Feeds

Intel's netbook roadmap downplays HD chipset

Insufficient demand for GN40?

The Essential Guide to IT Transformation

So farewell then, GN40, Intel's next major netbook chipset but now apparently destined for the chop before it was even launched.

That, at least, is what can be read from Intel mobile platform plans announced in Asia this week.

Sources within Taiwan's notebook manufacturer community cited by DigiTimes indicate that Intel's netbook product line will centre on the combination of the N270 processor and the 945GSE chipset, both the two key components of netbooks to date.

Absent from the roadmap, such as it is, is the N280 processor and the GN40. The latter was expected to debut alongside the N280, together bringing a tiny, 60MHz increase in processor speed but a big jump in graphics performance to new netbooks.

So far, a number of N280-based netbooks have hit the shelves, but of the GN40 chipset the part was supposed to be paired with, there's no sign. It was originally scheduled to appear in Q1 this year.

Citing low demand, the moles say Intel may phase out the GN40 and the N280.

That leaves the N270 and 945GSE as the main netbook parts - at least until September when the chipset's successor, 'Tiger Point', will debut, along with 'Pineview', the follow-up to the N270.

Pineview and Tiger Point are being aimed at 10in netbooks, leaving 8.9in models to continue to used N270/945GSE through until the end of the year, at least.

Part of the problem may be thermals. While N280 and 945GSE together consume 8W of power, the combination of N280 and GN40 consume 16.5W - not attractive to netbook vendors who're already having to bang chunky six-cell batteries onto the back of existing netbooks to give them a half-decent battery life.

To be fair, Intel previously described GN40 as an "off-roadmap product offering" for vendors seeking to offer HD-capable netbooks. However the part was categorised, it doesn't appear to have had many - only Asus, so far as we can see - takers. ®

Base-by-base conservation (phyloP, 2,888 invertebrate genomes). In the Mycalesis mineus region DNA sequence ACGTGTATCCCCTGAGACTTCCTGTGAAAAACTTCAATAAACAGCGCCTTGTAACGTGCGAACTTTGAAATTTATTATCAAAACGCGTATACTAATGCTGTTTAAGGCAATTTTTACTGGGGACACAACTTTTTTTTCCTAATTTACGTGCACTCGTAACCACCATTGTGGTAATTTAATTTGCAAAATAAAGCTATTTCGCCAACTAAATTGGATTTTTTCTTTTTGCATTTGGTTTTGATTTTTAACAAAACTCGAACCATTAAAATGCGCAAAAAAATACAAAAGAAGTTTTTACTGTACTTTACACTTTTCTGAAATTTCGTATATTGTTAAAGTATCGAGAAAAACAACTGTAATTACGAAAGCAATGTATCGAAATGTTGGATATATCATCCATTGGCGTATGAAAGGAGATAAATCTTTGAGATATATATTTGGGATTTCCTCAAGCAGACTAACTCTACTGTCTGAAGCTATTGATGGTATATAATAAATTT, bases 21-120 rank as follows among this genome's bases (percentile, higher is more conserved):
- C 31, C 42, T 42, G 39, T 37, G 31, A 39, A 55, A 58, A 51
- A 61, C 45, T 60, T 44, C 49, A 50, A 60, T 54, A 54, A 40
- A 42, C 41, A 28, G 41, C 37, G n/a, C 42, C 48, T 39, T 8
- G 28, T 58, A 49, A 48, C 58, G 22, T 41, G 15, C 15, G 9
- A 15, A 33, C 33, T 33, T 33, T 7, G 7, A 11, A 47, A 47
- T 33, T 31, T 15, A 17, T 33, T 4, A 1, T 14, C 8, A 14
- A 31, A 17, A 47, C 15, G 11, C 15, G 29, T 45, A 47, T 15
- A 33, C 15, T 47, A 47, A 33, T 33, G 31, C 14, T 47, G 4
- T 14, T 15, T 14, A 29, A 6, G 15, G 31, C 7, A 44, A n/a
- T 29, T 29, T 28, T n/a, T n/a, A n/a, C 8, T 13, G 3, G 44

Build a business case: developing custom apps

More from The Register

next story
4K video on terrestrial TV? Not if the WRC shares frequencies to mobiles
Have your say with Ofcom now, before Freeview becomes Feeview
Nice computers don’t need to go to the toilet, says Barclays
Bad computers might ask if you are Sarah Connor
YES, iPhones ARE getting slower with each new release of iOS
Old hardware doesn't get any faster with new software
iPad? More like iFAD: We reveal why Apple fell into IBM's arms
But never fear fanbois, you're still lapping up iPhones, Macs
You didn't get the MeMO? Asus Pad 7 Android tab is ... not bad
Really, er, stands out among cheapie 7-inchers
Apple winks at parents: C'mon, get your kid a tweaked Macbook Pro
Cheapest models given new processors, more RAM
VMware builds product executables on 50 Mac Minis
And goes to the Genius Bar for support
Leaked Windows Phone 8.1 Update specs tease details of Nokia's next mobes
New screen sizes, dual SIMs, voice over LTE, and more
Microsoft stands on shore as tablet-laden boat sails away
Brit buyers still not falling for Windows' charms
prev story

Whitepapers

Implementing global e-invoicing with guaranteed legal certainty
Explaining the role local tax compliance plays in successful supply chain management and e-business and how leading global brands are addressing this.
Boost IT visibility and business value
How building a great service catalog relieves pressure points and demonstrates the value of IT service management.
Why and how to choose the right cloud vendor
The benefits of cloud-based storage in your processes. Eliminate onsite, disk-based backup and archiving in favor of cloud-based data protection.
The Essential Guide to IT Transformation
ServiceNow discusses three IT transformations that can help CIO's automate IT services to transform IT and the enterprise.
Maximize storage efficiency across the enterprise
The HP StoreOnce backup solution offers highly flexible, centrally managed, and highly efficient data protection for any enterprise.